As a young man, Dr. Alfred Bader, who was Jewish and born in Vienna, escaped Nazi persecution through the Kindertransport program, which evacuated him from Austria to England. A year later, he was deported from England to Canada, where, following internment in a prisoner-of-war camp, he began his undergraduate studies at Queen’s University. After completing advanced studies in organic chemistry at Harvard University in 1950, he settled in Milwaukee, finding tremendous success as a chemist and business magnate. He became a member of the Milwaukee Art Museum in 1952 and soon became a leading figure in the Museum’s European art program, lending his considerable insight as a member of the museum’s Advisory Council beginning in 1967 and planning memorable exhibitions like The Bible Through Dutch Eyes (1972).

In 1982, Alfred Bader married Dr. Isabel Bader, an Ontario-born teacher who viewed education as a powerful tool for improving the quality of life throughout her community and championed the fundamental importance of increasing access to the arts. During their decades-long philanthropic relationship with the Museum, the Baders significantly expanded the Museum’s holdings of 17th-century Dutch and Flemish paintings, contributed important loans to Museum exhibitions, and guest curated The Detective’s Eye: Investigating the Old Masters (1989).

About the Milwaukee Art Museum

The Milwaukee Art Museum is a preeminent destination for art and architecture and a vital cultural resource that connects visitors to dynamic art experiences and one another. Housed in iconic buildings by Santiago Calatrava, Eero Saarinen, and David Kahler on a 24-acre lakefront campus, the Museum is Wisconsin’s largest art institution and home to collections spanning from antiquity to the present. A bold symbol of Milwaukee’s ambition and forward-thinking vision, the Museum is a place for community building, education, and celebration that fosters creativity and critical discourse for audiences of all ages and backgrounds. For more information, visit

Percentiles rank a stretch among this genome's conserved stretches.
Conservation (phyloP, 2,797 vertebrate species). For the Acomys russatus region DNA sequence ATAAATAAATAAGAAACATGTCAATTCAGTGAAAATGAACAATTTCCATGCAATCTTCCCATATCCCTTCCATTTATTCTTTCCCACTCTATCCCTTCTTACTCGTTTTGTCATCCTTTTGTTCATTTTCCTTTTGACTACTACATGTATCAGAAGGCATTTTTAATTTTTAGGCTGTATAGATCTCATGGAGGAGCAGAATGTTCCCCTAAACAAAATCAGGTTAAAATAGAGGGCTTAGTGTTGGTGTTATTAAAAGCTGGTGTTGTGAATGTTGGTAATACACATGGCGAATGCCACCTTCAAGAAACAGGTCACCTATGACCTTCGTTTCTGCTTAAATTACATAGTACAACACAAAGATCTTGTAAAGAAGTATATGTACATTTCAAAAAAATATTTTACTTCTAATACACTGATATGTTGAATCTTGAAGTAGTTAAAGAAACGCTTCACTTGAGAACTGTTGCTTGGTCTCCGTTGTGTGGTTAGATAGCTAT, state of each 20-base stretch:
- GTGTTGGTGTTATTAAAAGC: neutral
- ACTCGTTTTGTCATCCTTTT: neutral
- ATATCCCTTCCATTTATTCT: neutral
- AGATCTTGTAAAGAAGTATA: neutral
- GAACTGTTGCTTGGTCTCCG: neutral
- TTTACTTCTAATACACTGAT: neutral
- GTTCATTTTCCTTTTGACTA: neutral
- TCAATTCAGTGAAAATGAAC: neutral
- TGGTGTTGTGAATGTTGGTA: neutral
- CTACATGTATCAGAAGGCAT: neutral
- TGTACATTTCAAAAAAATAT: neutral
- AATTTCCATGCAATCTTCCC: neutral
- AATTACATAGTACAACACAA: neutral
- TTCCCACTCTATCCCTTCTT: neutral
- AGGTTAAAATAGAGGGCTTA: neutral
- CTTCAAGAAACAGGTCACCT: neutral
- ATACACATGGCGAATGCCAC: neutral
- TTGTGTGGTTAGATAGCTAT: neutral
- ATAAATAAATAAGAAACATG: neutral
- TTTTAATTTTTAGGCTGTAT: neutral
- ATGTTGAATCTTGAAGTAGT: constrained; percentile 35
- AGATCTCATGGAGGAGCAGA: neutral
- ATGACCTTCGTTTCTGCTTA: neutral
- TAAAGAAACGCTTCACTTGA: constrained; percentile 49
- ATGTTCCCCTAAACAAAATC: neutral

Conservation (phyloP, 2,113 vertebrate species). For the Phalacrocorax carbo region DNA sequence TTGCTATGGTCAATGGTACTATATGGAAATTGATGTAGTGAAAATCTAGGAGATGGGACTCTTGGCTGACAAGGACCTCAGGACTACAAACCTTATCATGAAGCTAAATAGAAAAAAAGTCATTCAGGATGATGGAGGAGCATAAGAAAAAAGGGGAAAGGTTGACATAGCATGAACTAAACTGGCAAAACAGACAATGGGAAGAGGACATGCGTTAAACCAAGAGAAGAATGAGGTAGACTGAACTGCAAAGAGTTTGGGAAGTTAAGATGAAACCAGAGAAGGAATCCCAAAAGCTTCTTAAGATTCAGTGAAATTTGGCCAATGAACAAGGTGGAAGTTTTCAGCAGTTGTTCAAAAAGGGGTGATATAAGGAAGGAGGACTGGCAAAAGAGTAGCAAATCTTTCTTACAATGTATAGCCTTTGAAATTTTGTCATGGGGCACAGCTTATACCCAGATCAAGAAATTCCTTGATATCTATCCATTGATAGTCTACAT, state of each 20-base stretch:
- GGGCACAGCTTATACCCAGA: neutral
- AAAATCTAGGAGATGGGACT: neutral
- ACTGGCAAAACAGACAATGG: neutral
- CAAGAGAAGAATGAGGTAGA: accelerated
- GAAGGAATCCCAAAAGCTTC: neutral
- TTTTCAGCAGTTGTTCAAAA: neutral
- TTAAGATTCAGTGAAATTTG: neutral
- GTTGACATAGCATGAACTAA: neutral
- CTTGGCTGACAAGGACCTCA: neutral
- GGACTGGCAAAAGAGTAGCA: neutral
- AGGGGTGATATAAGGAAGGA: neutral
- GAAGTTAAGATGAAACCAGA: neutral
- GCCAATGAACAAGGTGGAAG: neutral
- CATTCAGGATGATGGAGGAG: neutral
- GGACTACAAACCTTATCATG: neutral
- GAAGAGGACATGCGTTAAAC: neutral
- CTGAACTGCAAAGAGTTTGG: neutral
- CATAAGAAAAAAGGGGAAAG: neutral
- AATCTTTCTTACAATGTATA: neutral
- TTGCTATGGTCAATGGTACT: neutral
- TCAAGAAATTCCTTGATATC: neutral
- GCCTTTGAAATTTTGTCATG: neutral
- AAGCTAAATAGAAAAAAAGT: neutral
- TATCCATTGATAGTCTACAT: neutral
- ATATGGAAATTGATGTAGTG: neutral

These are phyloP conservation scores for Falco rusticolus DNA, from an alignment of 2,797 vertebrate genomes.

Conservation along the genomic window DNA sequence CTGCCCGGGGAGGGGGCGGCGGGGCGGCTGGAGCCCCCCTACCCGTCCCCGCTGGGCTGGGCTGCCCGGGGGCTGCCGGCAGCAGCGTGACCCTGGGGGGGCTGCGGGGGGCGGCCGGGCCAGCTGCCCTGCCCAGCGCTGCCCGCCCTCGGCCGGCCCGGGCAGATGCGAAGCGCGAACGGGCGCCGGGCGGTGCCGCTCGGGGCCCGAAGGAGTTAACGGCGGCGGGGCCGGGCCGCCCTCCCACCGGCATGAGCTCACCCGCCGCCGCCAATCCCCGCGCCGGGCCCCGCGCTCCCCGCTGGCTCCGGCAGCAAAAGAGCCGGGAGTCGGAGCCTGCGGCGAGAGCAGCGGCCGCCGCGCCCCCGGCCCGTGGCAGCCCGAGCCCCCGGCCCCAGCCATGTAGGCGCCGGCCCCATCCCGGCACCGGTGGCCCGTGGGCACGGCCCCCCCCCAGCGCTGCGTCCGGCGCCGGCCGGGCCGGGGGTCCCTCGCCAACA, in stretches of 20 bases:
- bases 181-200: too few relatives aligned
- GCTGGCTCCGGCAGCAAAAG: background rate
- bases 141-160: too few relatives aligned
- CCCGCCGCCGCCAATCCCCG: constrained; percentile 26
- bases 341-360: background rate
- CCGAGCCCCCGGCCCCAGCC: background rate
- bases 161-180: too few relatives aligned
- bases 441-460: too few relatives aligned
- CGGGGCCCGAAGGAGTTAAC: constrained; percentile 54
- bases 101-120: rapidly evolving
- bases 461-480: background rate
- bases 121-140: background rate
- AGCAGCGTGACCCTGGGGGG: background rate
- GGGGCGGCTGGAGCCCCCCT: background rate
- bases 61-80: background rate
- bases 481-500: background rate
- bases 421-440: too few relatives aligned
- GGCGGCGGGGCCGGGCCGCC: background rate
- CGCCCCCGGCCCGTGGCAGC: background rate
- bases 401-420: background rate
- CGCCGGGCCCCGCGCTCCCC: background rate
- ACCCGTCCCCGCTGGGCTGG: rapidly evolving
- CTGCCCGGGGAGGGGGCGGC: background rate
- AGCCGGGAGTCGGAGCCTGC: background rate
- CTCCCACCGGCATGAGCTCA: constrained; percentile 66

About Bader Philanthropies, Inc.

Milwaukee-based Bader Philanthropies, Inc., one of southeastern Wisconsin’s top five foundations, is a philanthropic leader in improving the quality of life of the diverse global communities in which it works. The organization funds innovative projects and programs, convenes partners, and shares knowledge to affect emerging issues in key areas. Since its founding in 1992 as the Helen Bader Foundation, the organization has committed over $450 million in grants and program related investments, such as loans, loan guarantees, equity investments and other credit enhancements that advance its charitable mission. For more information on Bader Philanthropies, visit

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Local media: